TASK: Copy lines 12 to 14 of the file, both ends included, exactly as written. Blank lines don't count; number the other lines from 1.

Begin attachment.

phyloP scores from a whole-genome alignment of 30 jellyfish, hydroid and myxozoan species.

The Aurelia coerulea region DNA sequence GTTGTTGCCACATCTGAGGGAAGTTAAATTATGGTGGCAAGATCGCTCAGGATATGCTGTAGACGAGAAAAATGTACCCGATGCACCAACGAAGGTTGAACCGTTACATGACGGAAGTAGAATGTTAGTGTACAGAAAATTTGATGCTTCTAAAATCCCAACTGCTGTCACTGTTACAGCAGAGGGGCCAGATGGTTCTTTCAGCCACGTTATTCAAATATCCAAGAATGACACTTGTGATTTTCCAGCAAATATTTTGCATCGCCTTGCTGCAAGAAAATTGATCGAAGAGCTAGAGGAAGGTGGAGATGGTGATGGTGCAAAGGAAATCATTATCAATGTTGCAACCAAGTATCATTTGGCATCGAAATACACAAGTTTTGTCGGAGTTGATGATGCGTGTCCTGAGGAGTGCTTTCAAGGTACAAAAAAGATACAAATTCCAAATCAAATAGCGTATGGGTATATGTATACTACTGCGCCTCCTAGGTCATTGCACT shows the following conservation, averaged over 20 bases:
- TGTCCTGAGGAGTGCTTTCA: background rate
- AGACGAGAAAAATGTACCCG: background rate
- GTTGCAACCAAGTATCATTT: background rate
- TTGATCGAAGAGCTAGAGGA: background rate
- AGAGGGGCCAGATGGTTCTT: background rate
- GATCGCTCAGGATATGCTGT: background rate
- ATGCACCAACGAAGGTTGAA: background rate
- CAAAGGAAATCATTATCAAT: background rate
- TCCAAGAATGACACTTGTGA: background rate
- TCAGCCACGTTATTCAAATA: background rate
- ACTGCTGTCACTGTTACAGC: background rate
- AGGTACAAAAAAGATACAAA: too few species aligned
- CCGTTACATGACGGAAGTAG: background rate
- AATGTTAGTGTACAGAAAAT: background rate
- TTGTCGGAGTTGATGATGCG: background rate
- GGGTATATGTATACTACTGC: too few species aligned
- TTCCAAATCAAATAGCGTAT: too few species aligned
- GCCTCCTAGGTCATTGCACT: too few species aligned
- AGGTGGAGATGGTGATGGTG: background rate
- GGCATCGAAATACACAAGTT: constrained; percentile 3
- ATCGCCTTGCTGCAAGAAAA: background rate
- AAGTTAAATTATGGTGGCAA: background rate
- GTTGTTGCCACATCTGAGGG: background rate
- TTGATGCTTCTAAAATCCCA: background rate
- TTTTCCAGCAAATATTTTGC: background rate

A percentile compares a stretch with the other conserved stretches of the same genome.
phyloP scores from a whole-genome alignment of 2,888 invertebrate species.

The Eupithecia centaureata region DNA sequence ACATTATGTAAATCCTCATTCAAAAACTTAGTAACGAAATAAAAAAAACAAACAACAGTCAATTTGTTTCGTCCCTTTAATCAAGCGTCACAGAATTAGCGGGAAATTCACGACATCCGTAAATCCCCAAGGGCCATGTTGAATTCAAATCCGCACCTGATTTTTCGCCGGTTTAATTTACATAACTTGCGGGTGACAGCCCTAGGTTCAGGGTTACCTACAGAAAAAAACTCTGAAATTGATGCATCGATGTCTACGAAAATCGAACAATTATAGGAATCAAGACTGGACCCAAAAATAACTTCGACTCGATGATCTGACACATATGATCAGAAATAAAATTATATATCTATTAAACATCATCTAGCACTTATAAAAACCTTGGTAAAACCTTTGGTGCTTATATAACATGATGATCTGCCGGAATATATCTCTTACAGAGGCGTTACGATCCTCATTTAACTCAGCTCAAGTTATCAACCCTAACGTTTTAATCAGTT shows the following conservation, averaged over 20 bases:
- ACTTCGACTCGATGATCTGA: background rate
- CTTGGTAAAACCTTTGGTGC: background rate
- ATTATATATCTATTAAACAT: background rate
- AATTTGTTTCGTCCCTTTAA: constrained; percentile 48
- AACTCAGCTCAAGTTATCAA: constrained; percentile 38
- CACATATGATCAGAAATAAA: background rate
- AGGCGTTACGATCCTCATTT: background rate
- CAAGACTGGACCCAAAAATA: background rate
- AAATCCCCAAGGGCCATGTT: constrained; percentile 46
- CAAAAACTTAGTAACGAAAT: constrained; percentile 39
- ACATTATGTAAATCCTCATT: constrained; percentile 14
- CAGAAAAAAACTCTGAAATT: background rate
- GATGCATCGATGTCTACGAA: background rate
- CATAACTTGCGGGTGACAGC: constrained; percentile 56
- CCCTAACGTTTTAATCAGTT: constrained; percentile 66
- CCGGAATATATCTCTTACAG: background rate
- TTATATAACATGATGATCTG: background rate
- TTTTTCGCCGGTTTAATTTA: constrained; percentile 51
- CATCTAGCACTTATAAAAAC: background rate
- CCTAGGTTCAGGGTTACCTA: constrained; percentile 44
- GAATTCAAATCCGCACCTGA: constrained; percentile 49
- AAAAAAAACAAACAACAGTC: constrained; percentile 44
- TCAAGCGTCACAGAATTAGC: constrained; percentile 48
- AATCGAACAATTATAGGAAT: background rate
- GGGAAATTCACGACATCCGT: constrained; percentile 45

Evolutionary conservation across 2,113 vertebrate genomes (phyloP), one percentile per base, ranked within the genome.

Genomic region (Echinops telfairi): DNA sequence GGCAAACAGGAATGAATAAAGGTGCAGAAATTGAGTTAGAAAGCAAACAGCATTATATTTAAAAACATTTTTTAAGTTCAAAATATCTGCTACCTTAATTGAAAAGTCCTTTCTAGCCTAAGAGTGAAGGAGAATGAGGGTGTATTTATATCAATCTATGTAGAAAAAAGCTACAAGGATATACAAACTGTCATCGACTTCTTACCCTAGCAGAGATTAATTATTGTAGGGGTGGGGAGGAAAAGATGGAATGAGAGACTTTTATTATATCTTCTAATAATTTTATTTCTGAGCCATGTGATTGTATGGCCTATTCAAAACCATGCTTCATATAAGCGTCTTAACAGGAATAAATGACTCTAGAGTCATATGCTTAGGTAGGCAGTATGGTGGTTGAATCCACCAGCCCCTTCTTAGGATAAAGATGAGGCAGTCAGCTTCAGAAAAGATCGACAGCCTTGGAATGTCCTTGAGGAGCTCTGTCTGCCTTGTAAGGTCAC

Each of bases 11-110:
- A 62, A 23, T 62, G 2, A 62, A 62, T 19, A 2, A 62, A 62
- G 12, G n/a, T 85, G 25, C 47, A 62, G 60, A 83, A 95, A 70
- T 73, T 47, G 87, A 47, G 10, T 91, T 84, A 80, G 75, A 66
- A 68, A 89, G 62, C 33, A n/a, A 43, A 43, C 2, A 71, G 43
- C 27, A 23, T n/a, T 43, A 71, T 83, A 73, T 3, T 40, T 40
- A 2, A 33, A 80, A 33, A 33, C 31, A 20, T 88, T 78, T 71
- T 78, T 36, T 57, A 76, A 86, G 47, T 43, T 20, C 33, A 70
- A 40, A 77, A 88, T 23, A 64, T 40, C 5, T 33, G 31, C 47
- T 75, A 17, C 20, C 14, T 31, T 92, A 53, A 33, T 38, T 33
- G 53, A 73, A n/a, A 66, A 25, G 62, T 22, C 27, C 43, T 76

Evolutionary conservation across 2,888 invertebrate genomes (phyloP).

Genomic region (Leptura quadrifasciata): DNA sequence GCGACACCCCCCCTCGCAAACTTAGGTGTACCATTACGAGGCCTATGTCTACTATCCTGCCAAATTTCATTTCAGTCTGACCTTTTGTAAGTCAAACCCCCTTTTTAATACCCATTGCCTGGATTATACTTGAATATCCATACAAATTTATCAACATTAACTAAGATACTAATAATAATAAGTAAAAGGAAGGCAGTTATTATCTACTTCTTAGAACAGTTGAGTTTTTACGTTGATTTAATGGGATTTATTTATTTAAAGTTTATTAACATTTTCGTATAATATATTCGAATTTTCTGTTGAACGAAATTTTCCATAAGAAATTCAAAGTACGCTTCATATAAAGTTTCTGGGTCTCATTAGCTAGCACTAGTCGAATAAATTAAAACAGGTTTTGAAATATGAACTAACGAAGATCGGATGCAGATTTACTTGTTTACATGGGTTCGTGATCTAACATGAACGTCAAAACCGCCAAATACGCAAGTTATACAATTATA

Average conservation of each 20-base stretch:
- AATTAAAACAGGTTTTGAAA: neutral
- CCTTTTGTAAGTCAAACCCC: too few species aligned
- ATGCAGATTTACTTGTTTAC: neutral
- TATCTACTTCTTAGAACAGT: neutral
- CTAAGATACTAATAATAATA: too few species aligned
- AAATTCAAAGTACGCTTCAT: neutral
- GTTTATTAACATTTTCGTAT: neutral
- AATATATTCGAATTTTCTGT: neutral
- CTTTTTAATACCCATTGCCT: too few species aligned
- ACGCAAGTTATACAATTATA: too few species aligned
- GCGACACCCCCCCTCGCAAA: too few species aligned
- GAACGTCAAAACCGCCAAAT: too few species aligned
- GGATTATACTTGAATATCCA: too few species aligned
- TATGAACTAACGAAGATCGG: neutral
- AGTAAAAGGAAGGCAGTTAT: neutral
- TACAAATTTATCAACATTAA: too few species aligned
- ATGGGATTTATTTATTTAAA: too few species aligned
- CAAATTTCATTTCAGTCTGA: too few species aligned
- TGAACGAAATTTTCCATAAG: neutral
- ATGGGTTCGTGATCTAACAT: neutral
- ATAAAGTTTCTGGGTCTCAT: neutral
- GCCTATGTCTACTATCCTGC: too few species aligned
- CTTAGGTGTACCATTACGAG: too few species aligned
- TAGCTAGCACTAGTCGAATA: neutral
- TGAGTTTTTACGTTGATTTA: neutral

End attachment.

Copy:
- TCAGCCACGTTATTCAAATA: background rate
- ACTGCTGTCACTGTTACAGC: background rate
- AGGTACAAAAAAGATACAAA: too few species aligned